The young men are effectively portrayed by Kais Nashef and Ali Suliman, and although told from the Palestinian view rather than from the Israeli perspective, there is a segment in which a case is made for such bombings as being counter-productive to an effort for both sides to live in peace. The film is deeply involving and sheds light on the human factor involved behind the headlines.
Isabelle Huppert teams with Pascal Gregory to star in “Gabrielle,” a new film by French director Patrice Chéreau. Gregory plays a cold businessman who has married a beautiful young woman and now their bourgeois life is on the way to exploding. On the surface all is calm as they entertain friends with weekly dinners. But the wife has a shocker in store for her complacent husband. She abruptly leaves him to be with a lover. Compounding the surprise, she returns, and there is an all-out battle between husband and wife.
I don’t find much of the film believable. We learn that the couple has not been having sex throughout their marriage, and yet the husband, not a dummy, seems genuinely surprised that his wife has cheated on him. Their ensuing argument is also held in front of their friends, not likely given their habits and status. The film is based on “The Return,” a short story by Conrad, and the woman’s role has been built up for the adaptation. The acting is fine, but the matter of credibility is a problem.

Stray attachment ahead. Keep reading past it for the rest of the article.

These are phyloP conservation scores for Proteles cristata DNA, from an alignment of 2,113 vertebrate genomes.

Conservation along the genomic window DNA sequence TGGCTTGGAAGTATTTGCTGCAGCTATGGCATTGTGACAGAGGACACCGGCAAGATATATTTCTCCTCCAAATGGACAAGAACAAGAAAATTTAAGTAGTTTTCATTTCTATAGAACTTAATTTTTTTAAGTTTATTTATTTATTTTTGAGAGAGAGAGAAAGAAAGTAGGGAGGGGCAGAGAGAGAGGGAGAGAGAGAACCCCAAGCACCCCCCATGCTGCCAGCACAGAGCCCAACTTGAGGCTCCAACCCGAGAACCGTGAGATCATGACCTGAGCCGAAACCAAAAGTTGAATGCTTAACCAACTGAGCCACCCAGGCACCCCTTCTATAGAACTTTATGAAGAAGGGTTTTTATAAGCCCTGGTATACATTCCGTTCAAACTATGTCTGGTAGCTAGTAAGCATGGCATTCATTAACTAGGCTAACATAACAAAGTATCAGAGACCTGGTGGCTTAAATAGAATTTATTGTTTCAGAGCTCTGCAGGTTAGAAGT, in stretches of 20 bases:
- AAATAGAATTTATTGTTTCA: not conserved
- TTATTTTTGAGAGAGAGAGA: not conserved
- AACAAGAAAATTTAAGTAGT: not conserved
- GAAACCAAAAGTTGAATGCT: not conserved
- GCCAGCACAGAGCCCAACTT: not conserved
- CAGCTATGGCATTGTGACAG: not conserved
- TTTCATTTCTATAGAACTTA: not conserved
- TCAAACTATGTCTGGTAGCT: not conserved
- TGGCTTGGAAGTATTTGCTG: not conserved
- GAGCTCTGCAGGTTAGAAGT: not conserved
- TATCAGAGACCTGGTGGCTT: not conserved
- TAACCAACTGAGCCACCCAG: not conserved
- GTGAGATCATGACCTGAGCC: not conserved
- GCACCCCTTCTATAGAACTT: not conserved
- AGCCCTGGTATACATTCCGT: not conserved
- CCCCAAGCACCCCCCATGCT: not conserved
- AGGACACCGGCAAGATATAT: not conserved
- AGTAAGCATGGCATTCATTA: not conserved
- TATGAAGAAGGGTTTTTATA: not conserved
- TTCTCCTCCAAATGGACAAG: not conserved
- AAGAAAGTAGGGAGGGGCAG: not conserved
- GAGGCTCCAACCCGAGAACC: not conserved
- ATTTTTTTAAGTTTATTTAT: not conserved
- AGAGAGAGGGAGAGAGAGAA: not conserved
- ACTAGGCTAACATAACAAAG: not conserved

Other films included on the Festival roster were Philippe Garrel’s “Regular Lovers,” Michel Negroponte’s “Methadonia,” Avi Mograbi’s “Avenge But One of My Two Eyes,” Dorota Kędzierzawaska’s, “I Am,” Bohdan Sláma’s “Something Like Happiness,” Park Chanwook’s “Sympathy for Lady Vengeance,” Hong Sang-soo’s “Tale of Cinema,” Jean-Paul Civeyrac’s “Through the Forest,” Im Sang-Soo’s “The President’s Last Bang,” Mitsuo Yanagimachi’s “Who’s Camus Anyway?,” Hou Hsiao-hsien’s “Three Times,” Aleksandr Sokurov’s “The Sun” and a revival, Michelangelo Antonioni’s 1975 classic, “the Passenger.”
The Festival also featured numerous press conferences, special events and retrospective showings, all of which added to its scope and dedication to providing a special window on cinema for New York audiences.